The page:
The word “bizarre” is becoming increasingly shop-worn in articles about the transgender movement, but it’s difficult to find a more accurate and less offensive synonym. The latest incident concerns the hitherto inoffensive word “woman”.
This week the American Civil Liberties Union was pinged for censoring texts from the late Supreme Court Justice and feminist icon Ruth Ginsberg. In tweeting snippets from some of her writing, the ACLU substituted the word “women” with the gender-neutral word “people”. There was an outcry and the ACLU vowed never to do it again.
More creative substitutions under the banner of trans-inclusive language have included “individuals with a cervix”, “people who menstruate”, “menstruators”, “birthing parents”, “pregnant people”, or “gestational parents”.
The most significant was a single sentence on the September 25 cover of The Lancet, one of the world’s leading medical journals: “Historically, the anatomy and physiology of bodies with vaginas have been neglected.”
Is that all women are, many people asked -- “bodies with vaginas”?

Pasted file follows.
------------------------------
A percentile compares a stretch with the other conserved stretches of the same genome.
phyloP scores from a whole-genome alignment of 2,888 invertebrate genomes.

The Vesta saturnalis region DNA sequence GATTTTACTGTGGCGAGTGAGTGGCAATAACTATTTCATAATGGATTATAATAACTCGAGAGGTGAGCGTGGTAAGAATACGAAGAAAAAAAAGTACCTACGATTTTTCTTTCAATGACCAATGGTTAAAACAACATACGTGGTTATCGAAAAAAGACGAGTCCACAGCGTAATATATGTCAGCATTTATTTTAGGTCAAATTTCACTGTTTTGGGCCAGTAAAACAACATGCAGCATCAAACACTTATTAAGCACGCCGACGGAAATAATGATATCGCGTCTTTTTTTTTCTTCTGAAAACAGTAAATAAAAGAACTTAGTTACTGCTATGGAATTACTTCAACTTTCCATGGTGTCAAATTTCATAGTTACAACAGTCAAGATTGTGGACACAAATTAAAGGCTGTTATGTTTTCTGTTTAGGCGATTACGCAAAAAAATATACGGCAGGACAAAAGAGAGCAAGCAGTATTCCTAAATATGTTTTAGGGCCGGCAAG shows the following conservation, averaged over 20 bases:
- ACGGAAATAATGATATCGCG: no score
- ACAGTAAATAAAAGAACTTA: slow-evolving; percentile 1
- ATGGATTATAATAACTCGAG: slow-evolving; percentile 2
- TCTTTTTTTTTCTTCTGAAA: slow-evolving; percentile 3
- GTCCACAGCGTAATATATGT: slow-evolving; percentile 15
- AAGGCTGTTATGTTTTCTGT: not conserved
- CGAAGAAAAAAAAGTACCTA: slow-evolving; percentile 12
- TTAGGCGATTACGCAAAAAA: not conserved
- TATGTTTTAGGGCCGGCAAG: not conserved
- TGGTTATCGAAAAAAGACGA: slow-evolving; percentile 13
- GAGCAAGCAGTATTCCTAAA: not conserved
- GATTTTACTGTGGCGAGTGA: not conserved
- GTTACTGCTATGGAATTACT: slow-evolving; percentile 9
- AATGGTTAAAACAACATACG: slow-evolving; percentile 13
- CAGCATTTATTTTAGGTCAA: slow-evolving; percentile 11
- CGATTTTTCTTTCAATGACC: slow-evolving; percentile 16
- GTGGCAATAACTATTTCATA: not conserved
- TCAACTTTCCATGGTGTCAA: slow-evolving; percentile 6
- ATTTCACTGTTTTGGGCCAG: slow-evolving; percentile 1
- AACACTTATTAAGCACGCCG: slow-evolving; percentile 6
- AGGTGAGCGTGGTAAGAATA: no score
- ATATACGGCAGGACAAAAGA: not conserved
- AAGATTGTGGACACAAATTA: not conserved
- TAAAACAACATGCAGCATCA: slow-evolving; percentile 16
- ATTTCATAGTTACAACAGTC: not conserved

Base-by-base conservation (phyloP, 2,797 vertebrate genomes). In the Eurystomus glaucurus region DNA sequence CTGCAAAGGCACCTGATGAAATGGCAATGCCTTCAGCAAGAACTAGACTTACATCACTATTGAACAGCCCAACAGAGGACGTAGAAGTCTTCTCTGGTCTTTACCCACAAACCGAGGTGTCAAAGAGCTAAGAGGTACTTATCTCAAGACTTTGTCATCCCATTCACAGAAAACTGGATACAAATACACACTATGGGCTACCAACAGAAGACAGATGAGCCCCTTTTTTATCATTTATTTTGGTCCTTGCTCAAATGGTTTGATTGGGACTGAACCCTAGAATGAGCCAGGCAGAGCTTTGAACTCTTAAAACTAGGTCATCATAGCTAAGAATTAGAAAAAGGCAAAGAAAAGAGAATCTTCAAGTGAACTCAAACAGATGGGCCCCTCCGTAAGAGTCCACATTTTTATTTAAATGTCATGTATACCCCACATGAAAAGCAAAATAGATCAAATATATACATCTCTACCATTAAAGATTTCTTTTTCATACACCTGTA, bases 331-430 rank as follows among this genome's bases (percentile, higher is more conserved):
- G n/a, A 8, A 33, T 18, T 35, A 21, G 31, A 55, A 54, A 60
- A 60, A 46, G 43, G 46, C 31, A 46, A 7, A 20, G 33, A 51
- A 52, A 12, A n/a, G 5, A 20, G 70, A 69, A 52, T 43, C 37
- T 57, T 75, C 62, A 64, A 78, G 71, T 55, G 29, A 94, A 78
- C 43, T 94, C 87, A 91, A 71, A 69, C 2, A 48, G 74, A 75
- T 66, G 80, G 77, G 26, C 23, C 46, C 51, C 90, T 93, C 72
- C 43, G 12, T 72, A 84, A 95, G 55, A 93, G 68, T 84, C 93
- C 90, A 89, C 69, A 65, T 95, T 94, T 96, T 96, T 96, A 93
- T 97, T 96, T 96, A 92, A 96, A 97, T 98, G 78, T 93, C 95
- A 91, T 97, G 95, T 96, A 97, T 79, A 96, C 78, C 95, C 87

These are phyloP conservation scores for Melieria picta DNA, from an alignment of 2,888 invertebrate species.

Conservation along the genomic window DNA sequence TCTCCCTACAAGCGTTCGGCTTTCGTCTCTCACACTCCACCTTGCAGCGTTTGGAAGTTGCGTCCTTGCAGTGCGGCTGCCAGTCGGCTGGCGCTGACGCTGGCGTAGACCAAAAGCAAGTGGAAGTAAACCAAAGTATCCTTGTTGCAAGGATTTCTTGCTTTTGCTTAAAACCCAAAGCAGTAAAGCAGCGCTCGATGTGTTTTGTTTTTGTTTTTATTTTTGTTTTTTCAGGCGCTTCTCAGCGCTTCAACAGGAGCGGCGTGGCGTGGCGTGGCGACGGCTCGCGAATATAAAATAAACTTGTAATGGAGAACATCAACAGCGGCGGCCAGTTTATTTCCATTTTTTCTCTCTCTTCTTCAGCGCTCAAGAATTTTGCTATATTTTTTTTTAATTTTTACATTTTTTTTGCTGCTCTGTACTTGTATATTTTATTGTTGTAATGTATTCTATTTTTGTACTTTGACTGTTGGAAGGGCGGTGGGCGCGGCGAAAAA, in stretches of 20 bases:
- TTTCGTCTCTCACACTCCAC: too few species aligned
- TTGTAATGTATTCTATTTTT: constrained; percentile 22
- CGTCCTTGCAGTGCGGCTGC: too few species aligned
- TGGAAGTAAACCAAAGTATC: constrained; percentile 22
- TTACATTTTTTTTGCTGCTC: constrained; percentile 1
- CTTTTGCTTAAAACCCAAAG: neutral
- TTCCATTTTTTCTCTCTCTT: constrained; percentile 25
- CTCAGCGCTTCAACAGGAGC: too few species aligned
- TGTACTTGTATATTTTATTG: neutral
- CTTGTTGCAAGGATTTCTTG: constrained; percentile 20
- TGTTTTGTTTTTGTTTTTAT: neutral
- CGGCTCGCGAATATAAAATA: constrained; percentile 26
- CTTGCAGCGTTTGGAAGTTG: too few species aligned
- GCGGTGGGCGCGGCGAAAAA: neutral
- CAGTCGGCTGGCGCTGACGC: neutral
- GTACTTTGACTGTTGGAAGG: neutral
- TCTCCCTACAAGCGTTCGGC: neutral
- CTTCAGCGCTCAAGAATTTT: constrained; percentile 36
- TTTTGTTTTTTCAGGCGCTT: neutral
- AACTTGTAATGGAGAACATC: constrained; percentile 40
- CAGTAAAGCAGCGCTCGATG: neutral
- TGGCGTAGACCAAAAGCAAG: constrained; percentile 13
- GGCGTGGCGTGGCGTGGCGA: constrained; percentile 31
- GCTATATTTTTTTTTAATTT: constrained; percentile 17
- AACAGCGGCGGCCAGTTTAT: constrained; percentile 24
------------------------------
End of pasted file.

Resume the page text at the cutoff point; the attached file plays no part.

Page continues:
The editor, Richard Horton, was forced to issue a less than heartfelt apology for conveying “the impression that we have dehumanised and marginalised women”. He explained:
At the same time, I want to emphasise that transgender health is an important dimension of modern health care, but one that remains neglected. Trans people regularly face stigma, discrimination, exclusion, and poor health, often experiencing difficulties accessing appropriate health care. The exhibition review from which The Lancet cover quote was taken is a compelling call to empower women, together with non-binary, trans, and intersex people who have experienced menstruation, and to address the myths and taboos that surround menstruation.
Michael Cook is editor of BioEdge
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